Characteristic features

Resinous shrubs. Phyllodes mostly 5-8.5 cm long and 10-25 mm wide, green but soon aging grey-green or attractive blue-grey, frequently with a whitish waxy surface bloom (especially over the nerves) due to dry resin, coriaceous, the surface sometimes roughened by small tubercles on the nerves, with 2 or 3 prominent longitudinal nerves and the minor nerves forming a coarse, open, net-like reticulum between them. Inflorescences simple, heads densely 40-60-flowered, 9-13 mm in diameter when dry. Pods broad (10-16 mm) and flat (but raised over seeds alternately on each side), more or less papery, with a short basal stalk. Seeds transverse in pods.

Distribution and ecology

Widespread in the northern and central arid zone where it extends from the Pilbara region of Western Australia eastwards through southern Northern Territory and north-eastern South Australia to southwest Queensland. Over this range it grows mainly in deep red or red-brown siliceous sand, on dunes or inter-dune areas, or sometimes on shallow stony soils. In the Pilbara A. dictyophleba is most common in the Hamersley Range and adjacent areas (Pannawonica to Newman), but it has also been recorded from east of Newman and from near the Yule and De Grey rivers in the vicinity of Port Hedland. It may form localized, dense regrowth stands following fire. It is normally found in stony loam, sandy loam or clay-loam on plains or in low undulating country, often associated with watercourses. It occurs in tall open shrubland or open low woodland with various acacias and eucalypts; spinifex is the most common ground cover but around the Yule River it grows in Cenchrus ciliata grassland.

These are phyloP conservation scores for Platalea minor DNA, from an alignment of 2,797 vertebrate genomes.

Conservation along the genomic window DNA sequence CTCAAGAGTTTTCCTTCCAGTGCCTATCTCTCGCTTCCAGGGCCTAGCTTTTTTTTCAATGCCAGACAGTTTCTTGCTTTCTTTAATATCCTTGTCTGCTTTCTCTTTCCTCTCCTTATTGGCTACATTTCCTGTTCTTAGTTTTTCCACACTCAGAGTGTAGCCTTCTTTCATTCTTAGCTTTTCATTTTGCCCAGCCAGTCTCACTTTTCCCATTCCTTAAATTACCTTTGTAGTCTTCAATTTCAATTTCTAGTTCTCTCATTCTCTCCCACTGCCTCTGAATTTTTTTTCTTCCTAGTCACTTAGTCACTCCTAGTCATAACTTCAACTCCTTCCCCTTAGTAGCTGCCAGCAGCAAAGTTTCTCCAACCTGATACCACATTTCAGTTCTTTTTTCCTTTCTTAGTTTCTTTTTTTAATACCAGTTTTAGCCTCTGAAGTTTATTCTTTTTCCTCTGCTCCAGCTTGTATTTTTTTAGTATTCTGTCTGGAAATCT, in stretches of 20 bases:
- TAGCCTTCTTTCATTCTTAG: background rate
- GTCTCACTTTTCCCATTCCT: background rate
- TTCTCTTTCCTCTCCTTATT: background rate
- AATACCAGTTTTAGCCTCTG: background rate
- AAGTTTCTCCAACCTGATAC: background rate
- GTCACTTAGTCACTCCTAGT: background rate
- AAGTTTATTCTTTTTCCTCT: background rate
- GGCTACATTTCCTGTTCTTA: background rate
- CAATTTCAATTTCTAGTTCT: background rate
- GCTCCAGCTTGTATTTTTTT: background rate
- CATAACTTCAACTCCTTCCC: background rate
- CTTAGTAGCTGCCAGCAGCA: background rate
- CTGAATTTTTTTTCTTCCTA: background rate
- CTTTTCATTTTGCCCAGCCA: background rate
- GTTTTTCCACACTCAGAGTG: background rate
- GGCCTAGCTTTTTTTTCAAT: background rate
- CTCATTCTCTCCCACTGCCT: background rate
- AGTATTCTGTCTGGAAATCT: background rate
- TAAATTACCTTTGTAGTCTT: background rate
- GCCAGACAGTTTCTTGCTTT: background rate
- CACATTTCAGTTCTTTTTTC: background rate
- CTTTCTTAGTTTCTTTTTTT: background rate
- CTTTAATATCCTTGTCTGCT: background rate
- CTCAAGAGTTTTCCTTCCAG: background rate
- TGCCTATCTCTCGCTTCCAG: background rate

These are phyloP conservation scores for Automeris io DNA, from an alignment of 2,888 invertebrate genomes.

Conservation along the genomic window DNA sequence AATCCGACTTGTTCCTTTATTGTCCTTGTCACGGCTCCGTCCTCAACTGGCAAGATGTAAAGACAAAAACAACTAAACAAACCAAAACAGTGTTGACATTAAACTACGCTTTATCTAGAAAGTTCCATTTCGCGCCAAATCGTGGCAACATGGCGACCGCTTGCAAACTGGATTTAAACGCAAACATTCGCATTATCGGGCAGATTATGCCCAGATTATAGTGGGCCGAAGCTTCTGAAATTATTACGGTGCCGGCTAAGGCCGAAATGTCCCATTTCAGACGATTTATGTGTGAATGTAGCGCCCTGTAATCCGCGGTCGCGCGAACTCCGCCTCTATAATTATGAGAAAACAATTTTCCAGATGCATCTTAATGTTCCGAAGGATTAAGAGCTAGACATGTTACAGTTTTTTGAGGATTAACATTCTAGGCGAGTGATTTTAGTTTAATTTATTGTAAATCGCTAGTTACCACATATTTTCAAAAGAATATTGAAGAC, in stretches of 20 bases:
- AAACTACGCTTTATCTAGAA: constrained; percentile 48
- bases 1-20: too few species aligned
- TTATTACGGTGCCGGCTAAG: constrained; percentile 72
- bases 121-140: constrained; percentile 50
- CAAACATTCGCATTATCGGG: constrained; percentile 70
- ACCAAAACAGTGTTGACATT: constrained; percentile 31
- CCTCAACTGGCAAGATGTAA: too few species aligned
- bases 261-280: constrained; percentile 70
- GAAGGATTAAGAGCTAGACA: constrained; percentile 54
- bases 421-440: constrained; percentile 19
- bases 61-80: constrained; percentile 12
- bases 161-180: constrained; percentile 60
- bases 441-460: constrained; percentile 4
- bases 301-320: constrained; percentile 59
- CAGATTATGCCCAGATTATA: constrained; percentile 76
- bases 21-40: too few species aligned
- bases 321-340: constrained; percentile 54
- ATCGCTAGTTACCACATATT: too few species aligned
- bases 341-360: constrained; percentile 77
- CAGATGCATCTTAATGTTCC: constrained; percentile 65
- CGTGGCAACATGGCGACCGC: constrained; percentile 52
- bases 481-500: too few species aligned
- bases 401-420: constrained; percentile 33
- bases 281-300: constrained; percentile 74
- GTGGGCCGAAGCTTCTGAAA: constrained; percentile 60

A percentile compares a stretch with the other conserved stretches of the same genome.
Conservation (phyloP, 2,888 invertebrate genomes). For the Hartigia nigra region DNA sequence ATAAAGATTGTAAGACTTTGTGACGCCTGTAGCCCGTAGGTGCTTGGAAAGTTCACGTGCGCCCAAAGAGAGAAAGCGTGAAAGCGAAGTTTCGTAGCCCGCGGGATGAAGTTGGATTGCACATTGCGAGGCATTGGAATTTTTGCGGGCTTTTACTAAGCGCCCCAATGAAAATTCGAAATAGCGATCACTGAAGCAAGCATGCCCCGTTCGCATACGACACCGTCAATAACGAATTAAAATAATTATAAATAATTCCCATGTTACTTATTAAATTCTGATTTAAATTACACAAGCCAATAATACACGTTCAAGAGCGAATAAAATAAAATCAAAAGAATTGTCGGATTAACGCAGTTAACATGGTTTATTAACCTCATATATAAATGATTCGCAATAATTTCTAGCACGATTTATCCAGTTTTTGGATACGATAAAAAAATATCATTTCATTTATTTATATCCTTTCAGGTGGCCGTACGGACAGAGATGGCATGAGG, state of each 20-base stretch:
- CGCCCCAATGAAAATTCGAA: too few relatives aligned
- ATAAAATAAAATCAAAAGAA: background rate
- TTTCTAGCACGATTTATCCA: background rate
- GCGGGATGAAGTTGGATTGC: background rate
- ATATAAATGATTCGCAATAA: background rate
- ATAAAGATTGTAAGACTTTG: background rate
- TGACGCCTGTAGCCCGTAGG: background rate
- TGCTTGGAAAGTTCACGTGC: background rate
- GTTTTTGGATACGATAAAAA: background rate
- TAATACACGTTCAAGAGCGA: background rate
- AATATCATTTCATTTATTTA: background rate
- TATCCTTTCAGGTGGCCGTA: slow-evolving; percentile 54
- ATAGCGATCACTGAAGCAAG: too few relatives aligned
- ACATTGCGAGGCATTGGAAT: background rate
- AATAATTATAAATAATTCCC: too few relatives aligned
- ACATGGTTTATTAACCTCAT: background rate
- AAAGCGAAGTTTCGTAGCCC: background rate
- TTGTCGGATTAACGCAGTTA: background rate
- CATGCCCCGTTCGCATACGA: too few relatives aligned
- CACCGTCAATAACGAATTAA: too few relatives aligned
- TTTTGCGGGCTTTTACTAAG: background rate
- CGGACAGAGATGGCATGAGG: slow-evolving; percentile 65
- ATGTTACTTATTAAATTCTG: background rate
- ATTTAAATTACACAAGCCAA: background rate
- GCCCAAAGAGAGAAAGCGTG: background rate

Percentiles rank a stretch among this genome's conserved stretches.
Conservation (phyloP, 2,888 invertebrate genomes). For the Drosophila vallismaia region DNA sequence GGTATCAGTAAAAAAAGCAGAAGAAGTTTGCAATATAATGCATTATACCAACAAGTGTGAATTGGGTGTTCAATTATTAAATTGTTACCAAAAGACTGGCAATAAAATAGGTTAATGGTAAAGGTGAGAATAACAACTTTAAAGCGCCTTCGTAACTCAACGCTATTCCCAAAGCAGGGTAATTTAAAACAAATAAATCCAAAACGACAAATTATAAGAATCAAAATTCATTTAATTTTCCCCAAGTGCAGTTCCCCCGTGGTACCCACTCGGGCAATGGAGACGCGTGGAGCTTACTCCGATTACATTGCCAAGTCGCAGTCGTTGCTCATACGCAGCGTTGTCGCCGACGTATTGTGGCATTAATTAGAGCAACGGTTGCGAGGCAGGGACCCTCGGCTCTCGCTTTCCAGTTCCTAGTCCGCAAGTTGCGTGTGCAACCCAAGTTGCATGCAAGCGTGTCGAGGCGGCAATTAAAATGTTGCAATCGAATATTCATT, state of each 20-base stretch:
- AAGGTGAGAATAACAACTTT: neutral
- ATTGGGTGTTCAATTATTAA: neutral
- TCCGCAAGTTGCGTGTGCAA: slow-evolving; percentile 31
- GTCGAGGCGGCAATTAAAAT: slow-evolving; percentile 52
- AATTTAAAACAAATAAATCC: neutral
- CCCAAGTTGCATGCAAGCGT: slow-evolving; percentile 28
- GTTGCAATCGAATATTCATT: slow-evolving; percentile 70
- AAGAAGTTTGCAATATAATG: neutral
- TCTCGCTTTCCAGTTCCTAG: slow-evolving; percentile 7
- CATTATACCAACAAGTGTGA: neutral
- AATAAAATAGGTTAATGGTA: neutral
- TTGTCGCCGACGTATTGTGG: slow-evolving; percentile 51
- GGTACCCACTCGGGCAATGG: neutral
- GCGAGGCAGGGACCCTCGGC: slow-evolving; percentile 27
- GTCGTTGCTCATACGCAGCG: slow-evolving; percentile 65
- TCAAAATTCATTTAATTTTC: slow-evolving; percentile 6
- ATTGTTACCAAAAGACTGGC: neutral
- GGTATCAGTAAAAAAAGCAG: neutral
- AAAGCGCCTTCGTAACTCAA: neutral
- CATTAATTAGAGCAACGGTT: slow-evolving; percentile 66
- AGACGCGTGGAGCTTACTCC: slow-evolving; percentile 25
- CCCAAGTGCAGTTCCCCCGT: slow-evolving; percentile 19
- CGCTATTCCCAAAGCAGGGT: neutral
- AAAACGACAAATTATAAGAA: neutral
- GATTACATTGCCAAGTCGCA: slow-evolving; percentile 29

Flowering and fruiting period